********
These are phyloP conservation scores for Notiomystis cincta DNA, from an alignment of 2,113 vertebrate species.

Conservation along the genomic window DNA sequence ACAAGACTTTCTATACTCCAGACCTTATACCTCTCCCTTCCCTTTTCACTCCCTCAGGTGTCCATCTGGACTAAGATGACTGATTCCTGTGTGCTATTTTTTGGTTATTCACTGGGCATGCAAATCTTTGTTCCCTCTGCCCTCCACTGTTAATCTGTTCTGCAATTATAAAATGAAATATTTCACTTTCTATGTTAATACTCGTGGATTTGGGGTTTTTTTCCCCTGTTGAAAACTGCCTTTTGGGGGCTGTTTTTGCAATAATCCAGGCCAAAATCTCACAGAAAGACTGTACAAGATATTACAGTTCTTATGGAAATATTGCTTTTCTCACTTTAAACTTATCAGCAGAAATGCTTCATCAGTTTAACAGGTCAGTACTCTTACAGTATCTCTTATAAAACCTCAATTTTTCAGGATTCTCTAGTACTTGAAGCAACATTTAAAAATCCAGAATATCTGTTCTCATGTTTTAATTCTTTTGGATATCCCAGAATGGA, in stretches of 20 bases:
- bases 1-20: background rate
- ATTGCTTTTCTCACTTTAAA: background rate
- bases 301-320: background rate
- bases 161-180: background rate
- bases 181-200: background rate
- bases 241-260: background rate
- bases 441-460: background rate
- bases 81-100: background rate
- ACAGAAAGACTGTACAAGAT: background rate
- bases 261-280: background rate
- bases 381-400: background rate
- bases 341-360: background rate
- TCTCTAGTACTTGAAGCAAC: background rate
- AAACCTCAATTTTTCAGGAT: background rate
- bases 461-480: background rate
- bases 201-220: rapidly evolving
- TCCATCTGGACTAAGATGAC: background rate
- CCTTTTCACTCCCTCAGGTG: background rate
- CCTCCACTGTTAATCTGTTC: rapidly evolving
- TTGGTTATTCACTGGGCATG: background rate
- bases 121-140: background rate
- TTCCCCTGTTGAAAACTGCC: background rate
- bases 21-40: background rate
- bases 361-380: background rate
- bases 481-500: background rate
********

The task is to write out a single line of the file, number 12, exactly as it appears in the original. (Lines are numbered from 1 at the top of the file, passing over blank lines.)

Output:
- bases 261-280: background rate